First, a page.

Astronomers Spot Rare Radioactive Molecule In The ‘Guts’ Of A Shredded Star

Casey ReedNASA

For the first time ever, astronomers have picked up the trace of a rare radioactive molecule that doesn’t exist on Earth, reports

The molecule in question, 26-aluminum monofluoride (26AlF), is a radioactive isotope of aluminum bound with fluorine atoms and was found outside the borders of our solar system, all the way in the Vulpecula constellation (“The Little Fox”) some 2,000 light-years away from our planet.

While scientists have long suspected that this unstable aluminum isotope exists in vast quantities in our galaxy — so abundant, in fact, that it could be quantified to about two times the mass of our sun — this is the first time that a molecule containing 26Al has ever been detected outside our solar system, notes the media outlet, citing the National Radio Astronomy Observatory.

The discovery was made by an international team of astronomers from three continents, who published their findings on July 30 in the journal Nature Astronomy.

In addition to spotting the unique spectral signature of these molecules in space, the scientists, hailing from the United States, Australia, and three European countries, also managed to observe the active source of the radioactive aluminum isotope — another “incredible first,” according to

“The first solid detection of this kind of radioactive molecule is an important milestone in our exploration of the cool molecular universe,” said study lead author Tomasz Kamiński, an astronomer with the Harvard-Smithsonian Center for Astrophysics in Cambridge, Massachusetts.


The source of 26Al was traced back to a red nova known as CK Vulpeculae, or CK Vul — the remnant of a stellar explosion caused by the merger of two sun-like stars.

The red nova was first seen from Earth almost 350 years ago, shining brightly over the sky in 17th-century Europe, states the Max Planck Institute for Radio Astronomy.

But it wasn’t until 2013, when astronomers led by Kamiński studied the stellar remnant with radio telescopes, that they were able to identify the red nova as a source of the radioactive aluminum isotope.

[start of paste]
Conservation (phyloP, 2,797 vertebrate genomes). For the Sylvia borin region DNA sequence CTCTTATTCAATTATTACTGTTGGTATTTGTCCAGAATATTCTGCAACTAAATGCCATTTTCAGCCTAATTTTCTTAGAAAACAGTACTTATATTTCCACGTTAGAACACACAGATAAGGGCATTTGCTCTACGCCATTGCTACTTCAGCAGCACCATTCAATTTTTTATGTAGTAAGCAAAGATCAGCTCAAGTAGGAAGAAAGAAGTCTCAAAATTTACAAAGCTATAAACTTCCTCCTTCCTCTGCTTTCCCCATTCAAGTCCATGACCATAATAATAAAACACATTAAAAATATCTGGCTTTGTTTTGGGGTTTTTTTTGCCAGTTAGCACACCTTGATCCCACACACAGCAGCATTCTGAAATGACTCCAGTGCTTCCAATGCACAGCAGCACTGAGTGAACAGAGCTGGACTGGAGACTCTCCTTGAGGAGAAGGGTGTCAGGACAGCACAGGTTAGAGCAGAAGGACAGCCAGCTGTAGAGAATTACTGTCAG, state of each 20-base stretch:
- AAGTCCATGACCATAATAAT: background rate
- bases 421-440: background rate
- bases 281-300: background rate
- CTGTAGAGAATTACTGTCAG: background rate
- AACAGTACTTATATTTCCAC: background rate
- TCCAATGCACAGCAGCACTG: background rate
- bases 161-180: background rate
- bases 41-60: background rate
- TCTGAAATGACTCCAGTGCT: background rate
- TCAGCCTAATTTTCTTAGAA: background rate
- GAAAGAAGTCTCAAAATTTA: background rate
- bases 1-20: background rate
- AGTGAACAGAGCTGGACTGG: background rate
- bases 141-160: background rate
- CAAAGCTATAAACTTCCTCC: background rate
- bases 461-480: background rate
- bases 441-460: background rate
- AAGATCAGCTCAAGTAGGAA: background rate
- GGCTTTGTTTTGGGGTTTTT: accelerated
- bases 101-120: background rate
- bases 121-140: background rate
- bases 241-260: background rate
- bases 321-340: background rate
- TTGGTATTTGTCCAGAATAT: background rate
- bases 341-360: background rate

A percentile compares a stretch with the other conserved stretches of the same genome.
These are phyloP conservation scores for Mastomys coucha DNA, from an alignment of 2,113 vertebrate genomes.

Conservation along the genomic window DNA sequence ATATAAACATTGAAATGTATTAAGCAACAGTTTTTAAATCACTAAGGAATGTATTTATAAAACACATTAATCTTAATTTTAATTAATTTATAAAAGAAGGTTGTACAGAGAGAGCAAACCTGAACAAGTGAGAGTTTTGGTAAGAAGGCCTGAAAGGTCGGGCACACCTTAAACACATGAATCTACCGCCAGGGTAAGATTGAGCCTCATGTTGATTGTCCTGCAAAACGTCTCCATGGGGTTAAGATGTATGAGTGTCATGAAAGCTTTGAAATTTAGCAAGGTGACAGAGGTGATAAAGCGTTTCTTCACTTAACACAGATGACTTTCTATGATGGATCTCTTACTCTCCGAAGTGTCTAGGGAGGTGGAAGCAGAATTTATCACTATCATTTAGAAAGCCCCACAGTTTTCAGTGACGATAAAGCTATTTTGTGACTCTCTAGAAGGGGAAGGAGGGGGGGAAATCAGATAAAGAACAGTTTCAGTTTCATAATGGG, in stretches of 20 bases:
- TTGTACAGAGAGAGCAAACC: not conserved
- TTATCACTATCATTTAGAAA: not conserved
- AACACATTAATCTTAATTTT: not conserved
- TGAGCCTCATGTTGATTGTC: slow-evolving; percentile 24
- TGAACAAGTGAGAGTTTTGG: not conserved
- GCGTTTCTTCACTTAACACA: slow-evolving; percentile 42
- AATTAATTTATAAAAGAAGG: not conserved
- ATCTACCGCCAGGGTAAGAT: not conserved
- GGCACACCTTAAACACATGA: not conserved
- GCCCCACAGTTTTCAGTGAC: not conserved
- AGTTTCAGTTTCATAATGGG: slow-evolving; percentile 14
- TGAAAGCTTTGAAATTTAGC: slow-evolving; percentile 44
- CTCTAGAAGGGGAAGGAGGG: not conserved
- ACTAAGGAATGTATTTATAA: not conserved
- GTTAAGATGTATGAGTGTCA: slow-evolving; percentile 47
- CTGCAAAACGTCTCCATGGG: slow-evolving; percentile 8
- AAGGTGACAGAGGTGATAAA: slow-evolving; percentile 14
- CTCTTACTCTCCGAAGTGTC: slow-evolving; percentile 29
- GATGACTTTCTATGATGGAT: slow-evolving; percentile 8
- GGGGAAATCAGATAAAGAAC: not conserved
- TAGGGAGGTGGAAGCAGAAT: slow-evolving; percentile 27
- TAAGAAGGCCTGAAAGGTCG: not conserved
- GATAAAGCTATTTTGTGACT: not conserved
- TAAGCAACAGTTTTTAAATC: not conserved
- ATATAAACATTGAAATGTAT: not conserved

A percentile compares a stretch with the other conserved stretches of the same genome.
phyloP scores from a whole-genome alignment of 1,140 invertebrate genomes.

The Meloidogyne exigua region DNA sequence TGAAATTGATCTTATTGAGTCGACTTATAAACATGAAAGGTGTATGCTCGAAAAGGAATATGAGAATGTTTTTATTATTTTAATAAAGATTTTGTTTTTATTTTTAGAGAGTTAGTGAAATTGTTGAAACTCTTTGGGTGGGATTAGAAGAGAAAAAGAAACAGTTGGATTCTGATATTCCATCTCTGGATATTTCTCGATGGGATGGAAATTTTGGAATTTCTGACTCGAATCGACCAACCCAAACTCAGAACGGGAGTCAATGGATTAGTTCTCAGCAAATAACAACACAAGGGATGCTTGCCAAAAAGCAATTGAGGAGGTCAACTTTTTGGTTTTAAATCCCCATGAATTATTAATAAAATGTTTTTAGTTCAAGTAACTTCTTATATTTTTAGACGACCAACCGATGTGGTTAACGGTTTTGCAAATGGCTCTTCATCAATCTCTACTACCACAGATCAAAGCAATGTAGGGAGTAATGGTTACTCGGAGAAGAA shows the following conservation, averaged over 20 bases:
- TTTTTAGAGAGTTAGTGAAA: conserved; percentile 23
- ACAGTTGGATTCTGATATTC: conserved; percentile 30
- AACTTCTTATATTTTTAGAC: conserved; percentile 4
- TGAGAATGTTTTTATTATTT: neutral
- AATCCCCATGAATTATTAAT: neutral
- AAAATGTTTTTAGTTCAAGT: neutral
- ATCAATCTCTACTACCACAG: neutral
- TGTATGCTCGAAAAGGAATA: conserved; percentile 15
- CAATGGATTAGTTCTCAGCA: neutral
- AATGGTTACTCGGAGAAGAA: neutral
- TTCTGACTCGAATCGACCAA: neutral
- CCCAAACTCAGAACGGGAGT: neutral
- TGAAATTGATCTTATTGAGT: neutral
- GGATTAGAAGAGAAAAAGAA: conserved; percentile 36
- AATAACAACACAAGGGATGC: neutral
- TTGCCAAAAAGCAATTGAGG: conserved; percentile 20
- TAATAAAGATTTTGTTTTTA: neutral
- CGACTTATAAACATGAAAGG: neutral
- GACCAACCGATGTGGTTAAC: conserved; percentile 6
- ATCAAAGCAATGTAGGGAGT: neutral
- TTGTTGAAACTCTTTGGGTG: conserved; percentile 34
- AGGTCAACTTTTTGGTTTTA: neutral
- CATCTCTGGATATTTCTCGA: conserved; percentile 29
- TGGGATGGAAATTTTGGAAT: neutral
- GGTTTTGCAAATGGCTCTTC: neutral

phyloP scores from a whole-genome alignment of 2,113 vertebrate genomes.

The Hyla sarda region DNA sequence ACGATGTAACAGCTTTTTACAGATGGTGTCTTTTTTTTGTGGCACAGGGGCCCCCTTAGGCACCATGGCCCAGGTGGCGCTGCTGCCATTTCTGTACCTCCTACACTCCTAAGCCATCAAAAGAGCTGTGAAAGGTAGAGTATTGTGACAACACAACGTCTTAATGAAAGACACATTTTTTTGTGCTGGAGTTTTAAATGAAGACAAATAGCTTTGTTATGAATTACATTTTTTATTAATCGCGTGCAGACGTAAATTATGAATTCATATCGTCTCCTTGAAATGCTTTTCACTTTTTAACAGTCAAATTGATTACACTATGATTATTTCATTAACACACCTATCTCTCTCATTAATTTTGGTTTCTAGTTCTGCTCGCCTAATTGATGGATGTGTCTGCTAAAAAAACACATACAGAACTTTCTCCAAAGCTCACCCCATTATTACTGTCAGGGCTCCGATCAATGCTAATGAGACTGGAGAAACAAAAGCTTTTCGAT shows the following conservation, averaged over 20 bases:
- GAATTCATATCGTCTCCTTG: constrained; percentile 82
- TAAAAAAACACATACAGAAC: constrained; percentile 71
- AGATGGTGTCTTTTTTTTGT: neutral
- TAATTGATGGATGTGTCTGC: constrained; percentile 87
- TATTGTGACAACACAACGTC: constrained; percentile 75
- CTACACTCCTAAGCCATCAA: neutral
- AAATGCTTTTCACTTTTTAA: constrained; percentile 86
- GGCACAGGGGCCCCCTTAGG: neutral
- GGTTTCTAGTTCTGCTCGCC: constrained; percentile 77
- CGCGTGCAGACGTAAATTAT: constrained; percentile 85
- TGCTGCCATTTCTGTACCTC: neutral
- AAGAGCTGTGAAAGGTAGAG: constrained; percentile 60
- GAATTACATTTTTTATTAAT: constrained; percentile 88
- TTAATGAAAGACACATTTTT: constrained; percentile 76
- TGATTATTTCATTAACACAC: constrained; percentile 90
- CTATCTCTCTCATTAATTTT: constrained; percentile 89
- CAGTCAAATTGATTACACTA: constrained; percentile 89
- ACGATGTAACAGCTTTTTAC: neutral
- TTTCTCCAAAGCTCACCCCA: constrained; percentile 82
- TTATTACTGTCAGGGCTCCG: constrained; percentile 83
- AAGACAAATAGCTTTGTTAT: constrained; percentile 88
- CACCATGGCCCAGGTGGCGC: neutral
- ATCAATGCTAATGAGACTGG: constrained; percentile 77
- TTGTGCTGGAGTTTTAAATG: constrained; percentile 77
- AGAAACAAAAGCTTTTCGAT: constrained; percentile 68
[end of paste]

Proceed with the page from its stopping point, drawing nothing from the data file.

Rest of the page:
According to, a red nova is formed when two low-mass stars collide in an explosive merger, producing a burst of cosmic light, and then cool off and start emitting large amounts of molecular gas and dust.

It was in this molecular gas, the debris around CK Vul, that the team picked up the signature of the radioactive molecule 26AlF, more than 300 years after the two stars crashed into one another and shredded each other in a violent explosion.

Commenting on the discovery, Kamiński chimed in to put a more lyrical spin on the celestial event that allowed his team to make their amazing breakthrough.

“We are observing the guts of a star torn apart three centuries ago by a collision. How cool is that?”

The observations were made possible thanks to the Atacama Pathfinder Experiment telescope (APEX) in the Atacama Desert of Chile and the Northern Extended Millimeter Array (NOEMA) of the Institut de Radio Astronomie Millimetrique (IRAM), Kamiński mentioned in a Nature Astronomy commentary published alongside the study.

Under normal circumstances, chemical molecules are detected in space after scientists observe their molecular fingerprint in lab experiments and then look for it in the sky with powerful telescopes. However, since 26Al can’t be found on Earth, the team relied on a more stable aluminum isotope, 27Al, and used the fingerprint of 27AlF molecules to glean the needed data for the rare 26AlF molecules.


Aside from finding the radioactive aluminum isotope in the red nova, the astronomers were also able to uncover a few details about the original two stars that merged three centuries ago.

For instance, they found out that one of these low-mass stars was a red giant weighing between 0.8 and 2.5 solar masses. The study also revealed that stellar collisions, such as the studied red nova, can expose even the deepest layers of a star, where heavy elements and radioactive isotopes are forged, and spew them into space.

“This first direct observation of this isotope in a stellar-like object is also important in the broader context of galactic chemical evolution,” said Kamiński.

Although his team identified quite a large amount of 26Al in CK Vul, it is not enough to account for all the radioactive isotope molecules believed to exist in the Milky Way. Therefore, the astronomers speculate that there could be other 26Al sources out there in space, waiting to be discovered.

“The observation may be a stepping stone for unambiguous identification of other Galactic sources of 26Al,” the authors wrote in their paper.